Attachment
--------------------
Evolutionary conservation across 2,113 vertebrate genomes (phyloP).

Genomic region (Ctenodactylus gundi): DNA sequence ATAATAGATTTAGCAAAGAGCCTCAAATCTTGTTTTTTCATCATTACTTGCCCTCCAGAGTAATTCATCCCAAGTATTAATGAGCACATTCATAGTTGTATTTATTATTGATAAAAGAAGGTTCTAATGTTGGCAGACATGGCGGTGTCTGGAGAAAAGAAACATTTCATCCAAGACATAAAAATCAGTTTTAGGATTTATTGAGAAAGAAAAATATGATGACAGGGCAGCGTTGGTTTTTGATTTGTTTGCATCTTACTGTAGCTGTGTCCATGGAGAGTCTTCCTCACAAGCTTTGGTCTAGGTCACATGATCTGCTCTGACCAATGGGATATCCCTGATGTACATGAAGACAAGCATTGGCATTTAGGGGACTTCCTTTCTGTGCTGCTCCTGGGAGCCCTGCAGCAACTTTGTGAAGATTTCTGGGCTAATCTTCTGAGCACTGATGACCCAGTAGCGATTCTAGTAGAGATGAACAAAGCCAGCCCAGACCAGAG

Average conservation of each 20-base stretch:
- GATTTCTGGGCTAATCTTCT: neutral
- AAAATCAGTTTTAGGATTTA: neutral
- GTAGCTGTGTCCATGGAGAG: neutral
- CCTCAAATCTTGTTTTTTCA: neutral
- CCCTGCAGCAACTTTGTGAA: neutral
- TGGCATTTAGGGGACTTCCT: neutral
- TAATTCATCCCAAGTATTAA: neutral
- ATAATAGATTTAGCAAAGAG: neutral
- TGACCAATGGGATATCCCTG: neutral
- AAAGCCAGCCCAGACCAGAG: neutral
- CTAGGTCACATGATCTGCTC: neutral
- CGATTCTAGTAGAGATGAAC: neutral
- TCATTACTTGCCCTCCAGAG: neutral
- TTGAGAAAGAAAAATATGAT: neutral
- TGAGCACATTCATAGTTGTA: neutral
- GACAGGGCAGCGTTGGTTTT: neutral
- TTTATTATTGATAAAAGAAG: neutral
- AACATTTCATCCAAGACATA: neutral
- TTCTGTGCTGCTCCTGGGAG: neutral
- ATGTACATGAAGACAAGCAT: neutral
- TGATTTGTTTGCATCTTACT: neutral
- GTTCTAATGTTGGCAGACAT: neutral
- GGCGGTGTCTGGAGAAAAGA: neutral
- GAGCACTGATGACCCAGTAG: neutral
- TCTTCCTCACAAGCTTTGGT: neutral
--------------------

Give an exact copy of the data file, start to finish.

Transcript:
Evolutionary conservation across 2,113 vertebrate genomes (phyloP).

Genomic region (Ctenodactylus gundi): DNA sequence ATAATAGATTTAGCAAAGAGCCTCAAATCTTGTTTTTTCATCATTACTTGCCCTCCAGAGTAATTCATCCCAAGTATTAATGAGCACATTCATAGTTGTATTTATTATTGATAAAAGAAGGTTCTAATGTTGGCAGACATGGCGGTGTCTGGAGAAAAGAAACATTTCATCCAAGACATAAAAATCAGTTTTAGGATTTATTGAGAAAGAAAAATATGATGACAGGGCAGCGTTGGTTTTTGATTTGTTTGCATCTTACTGTAGCTGTGTCCATGGAGAGTCTTCCTCACAAGCTTTGGTCTAGGTCACATGATCTGCTCTGACCAATGGGATATCCCTGATGTACATGAAGACAAGCATTGGCATTTAGGGGACTTCCTTTCTGTGCTGCTCCTGGGAGCCCTGCAGCAACTTTGTGAAGATTTCTGGGCTAATCTTCTGAGCACTGATGACCCAGTAGCGATTCTAGTAGAGATGAACAAAGCCAGCCCAGACCAGAG

Average conservation of each 20-base stretch:
- GATTTCTGGGCTAATCTTCT: neutral
- AAAATCAGTTTTAGGATTTA: neutral
- GTAGCTGTGTCCATGGAGAG: neutral
- CCTCAAATCTTGTTTTTTCA: neutral
- CCCTGCAGCAACTTTGTGAA: neutral
- TGGCATTTAGGGGACTTCCT: neutral
- TAATTCATCCCAAGTATTAA: neutral
- ATAATAGATTTAGCAAAGAG: neutral
- TGACCAATGGGATATCCCTG: neutral
- AAAGCCAGCCCAGACCAGAG: neutral
- CTAGGTCACATGATCTGCTC: neutral
- CGATTCTAGTAGAGATGAAC: neutral
- TCATTACTTGCCCTCCAGAG: neutral
- TTGAGAAAGAAAAATATGAT: neutral
- TGAGCACATTCATAGTTGTA: neutral
- GACAGGGCAGCGTTGGTTTT: neutral
- TTTATTATTGATAAAAGAAG: neutral
- AACATTTCATCCAAGACATA: neutral
- TTCTGTGCTGCTCCTGGGAG: neutral
- ATGTACATGAAGACAAGCAT: neutral
- TGATTTGTTTGCATCTTACT: neutral
- GTTCTAATGTTGGCAGACAT: neutral
- GGCGGTGTCTGGAGAAAAGA: neutral
- GAGCACTGATGACCCAGTAG: neutral
- TCTTCCTCACAAGCTTTGGT: neutral